The other notable feature of this match was the workload shouldered by leg spinner Rashid Khan – 99 overs in the match, in which he captured 11 wickets (he now has 34 test wickets in five matches at that level, including two hauls of 10 in a match), three more than Zimbabwe as a whole managed across both Afghanistan innings. This was the most since Muralitharan sent down 116 overs of off spin at The Oval in 1998, taking 16 wickets in the process. The overall test record was set by Hedley Verity, at 774 balls across the two innings of the last timeless test (eight ball overs in that match), while in first class cricket CS Nayudu tops the list having once bowled 917 balls in the course of a match. Another notable workload was the 124 overs bowled in the Adelaide test in the 1928-9 Ashes by JC ‘Farmer’ White (13 wickets, and England won albeit only just). The single innings record was set by Sonny Ramadhin at Edgbaston in 1957, when he wheeled down 98 overs in England’s second innings. Tom Veivers bowled 95.2 overs in England’s innings at Old Trafford in 1964 (A 656-8 declared, Simpson 311, E 611 all out, Barrington 256, A 4-0).

A full scorecard for the match can be viewed here.

INDIA V ENGLAND

Mark Wood had a niggle and was replaced by Tom Curran, a decision that many questioned at the time. India won the toss and put England in. No one really sparked for England, though Roy managed 46, and there were several scores in the 20s. It was only poor fielding by India that enabled England to reach 164-6 from their 20. When Sam Curran opened the defence with a wicket maiden things looked interesting. However, Kohli and Ishan Kishan, making his debut, soon put India well on top. No English bowler was really impressive, and the fielding was sloppy, lowlighted by bad dropped catches on the part of Buttler and Stokes. By the time Kishan fell for a magnificent 56 off 32 balls the game was effectively up for England. There was still time for Pant to score a rapid 26, while Kohli anchored the chase. The skipper finished things with a six, taking him to 73 not out. Shreyas Iyer was 8 not out, following his 50 in the previous match. Tom Curran bowled two overs for 26 and never looked like causing anyone any problems. Although Kohli had the highest score of the day Kishan was quite correctly named Player of the Match for his game changing innings. For India Rohit Sharma is now available again and will presumably displace KL Rahul who has had a horrible time of late, while they might also look at ways to give themselves a sixth genuine bowling option – although it did not affect them this time, Hardik Pandya as fifth bowler seems a trifle hair raising. For England Wood will return in place of Tom Curran if fit, if not either Reece Topley or if England want an extra spin option Moeen Ali could come in. The other possible move is Liam Livingstone, mainly a batter but also capable of spinning the ball both ways, to come for Stokes. A full scorecard can be viewed here.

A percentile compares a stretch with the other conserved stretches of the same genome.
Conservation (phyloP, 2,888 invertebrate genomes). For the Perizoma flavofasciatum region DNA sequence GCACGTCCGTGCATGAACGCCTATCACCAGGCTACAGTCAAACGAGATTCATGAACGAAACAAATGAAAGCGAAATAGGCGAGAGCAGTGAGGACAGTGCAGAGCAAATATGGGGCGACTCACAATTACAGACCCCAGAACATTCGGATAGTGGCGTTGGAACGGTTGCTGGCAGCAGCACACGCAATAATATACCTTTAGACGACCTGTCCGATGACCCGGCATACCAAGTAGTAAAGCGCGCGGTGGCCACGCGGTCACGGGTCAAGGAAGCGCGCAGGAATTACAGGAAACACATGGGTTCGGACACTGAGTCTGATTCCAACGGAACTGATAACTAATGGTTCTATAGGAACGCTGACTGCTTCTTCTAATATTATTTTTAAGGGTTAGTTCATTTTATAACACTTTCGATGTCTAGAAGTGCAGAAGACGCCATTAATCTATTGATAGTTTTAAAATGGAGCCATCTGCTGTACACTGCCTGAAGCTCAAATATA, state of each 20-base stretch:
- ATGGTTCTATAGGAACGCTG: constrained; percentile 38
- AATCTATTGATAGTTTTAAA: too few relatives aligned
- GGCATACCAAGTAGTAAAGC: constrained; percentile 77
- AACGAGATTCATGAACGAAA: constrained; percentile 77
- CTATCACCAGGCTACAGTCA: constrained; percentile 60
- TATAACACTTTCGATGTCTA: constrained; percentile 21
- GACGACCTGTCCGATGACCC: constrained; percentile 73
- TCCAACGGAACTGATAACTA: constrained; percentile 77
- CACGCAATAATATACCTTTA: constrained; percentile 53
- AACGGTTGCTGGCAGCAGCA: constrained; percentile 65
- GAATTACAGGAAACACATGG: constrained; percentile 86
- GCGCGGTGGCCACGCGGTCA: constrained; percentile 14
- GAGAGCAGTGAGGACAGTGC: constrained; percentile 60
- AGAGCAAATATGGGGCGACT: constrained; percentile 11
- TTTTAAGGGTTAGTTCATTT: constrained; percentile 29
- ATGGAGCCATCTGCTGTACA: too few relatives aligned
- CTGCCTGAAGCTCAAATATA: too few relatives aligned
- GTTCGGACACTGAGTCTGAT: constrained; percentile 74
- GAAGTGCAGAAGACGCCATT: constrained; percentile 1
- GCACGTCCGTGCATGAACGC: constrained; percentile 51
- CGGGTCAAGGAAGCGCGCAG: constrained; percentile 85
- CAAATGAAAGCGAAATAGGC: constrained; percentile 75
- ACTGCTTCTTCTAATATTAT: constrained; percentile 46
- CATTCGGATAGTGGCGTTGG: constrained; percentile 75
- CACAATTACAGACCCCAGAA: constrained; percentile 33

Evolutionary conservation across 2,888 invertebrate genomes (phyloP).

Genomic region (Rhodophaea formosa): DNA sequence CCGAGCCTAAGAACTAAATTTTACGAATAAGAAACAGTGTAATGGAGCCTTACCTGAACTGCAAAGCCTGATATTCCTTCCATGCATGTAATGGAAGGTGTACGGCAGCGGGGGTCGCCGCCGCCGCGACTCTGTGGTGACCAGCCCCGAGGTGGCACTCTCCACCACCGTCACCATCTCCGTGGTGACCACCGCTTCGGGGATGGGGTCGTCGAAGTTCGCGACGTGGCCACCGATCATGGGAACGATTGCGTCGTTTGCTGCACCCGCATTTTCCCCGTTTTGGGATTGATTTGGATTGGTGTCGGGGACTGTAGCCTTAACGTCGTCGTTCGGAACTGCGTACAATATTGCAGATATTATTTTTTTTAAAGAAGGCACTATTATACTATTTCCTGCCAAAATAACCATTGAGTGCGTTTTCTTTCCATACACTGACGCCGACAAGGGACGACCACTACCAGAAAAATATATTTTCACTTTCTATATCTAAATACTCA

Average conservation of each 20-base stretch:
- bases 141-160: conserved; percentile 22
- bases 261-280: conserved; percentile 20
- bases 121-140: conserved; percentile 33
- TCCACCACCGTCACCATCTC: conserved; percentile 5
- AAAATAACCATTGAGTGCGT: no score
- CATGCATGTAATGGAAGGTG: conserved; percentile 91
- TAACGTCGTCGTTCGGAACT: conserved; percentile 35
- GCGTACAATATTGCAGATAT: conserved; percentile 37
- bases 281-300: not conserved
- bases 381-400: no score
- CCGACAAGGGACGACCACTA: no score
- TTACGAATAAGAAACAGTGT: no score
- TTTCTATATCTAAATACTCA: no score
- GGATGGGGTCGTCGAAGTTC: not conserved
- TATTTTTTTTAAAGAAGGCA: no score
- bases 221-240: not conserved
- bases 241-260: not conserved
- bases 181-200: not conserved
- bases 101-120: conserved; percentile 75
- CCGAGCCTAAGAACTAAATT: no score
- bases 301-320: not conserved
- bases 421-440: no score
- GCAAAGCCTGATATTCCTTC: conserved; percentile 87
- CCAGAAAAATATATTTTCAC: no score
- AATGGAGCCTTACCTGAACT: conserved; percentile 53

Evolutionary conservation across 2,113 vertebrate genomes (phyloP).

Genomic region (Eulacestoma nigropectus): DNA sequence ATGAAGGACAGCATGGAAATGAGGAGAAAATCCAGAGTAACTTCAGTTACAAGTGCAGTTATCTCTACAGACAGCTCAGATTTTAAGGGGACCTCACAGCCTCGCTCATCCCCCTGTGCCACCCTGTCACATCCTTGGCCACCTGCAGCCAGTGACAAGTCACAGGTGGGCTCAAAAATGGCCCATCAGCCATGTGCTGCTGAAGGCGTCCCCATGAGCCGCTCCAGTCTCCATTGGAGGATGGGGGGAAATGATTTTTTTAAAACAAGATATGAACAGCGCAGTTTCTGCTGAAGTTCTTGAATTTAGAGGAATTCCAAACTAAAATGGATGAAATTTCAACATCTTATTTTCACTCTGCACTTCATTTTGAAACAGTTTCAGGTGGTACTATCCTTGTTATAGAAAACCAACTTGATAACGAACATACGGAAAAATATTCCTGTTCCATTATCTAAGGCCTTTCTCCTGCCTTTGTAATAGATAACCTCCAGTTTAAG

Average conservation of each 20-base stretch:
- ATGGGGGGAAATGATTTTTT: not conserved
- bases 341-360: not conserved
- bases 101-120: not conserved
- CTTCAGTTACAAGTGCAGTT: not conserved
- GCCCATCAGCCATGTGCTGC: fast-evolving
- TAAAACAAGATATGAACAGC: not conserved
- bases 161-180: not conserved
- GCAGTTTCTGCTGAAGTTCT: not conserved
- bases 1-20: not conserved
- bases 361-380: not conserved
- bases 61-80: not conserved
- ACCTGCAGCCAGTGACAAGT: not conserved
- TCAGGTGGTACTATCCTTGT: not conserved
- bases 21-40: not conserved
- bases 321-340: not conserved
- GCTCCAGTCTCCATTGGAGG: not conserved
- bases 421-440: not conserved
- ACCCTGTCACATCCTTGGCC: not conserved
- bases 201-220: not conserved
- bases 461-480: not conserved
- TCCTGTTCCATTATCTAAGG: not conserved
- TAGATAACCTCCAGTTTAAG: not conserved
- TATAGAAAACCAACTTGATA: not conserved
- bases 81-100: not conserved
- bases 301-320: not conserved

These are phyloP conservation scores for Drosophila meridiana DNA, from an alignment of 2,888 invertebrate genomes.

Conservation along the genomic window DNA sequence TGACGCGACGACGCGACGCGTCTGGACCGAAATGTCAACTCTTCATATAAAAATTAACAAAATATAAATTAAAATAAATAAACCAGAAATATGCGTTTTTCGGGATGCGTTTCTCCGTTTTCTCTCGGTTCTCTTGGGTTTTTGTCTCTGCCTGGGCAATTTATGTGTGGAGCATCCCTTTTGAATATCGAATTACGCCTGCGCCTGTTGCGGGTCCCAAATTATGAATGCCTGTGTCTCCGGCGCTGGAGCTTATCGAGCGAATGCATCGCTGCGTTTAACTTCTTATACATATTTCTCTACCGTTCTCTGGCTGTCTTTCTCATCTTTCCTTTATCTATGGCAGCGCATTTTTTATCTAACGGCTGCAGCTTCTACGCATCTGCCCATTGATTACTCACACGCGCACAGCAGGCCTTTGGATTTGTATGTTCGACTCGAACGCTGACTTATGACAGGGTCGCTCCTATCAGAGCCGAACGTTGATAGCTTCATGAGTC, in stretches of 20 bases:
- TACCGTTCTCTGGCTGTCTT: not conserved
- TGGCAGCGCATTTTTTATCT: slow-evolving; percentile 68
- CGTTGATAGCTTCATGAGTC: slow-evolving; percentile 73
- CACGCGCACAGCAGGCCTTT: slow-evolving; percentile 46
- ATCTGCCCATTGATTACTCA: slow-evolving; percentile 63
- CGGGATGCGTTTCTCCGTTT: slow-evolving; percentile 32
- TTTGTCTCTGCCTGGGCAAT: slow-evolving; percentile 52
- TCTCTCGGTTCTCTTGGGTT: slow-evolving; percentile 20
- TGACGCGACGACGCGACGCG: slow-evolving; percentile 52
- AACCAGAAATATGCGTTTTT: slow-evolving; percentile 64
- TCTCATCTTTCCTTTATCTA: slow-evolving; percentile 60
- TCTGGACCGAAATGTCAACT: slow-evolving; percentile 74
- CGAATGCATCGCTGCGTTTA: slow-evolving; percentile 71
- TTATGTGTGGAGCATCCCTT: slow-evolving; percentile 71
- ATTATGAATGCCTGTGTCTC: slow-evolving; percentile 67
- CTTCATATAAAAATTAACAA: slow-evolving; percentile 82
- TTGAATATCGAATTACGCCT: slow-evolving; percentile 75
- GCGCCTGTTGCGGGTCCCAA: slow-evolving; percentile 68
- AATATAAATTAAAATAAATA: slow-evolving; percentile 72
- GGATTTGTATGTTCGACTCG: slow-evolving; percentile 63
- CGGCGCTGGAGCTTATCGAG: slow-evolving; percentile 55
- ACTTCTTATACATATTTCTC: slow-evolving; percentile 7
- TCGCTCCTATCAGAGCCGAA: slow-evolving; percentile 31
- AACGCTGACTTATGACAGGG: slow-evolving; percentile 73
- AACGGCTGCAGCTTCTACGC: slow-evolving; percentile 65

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My usual sign off…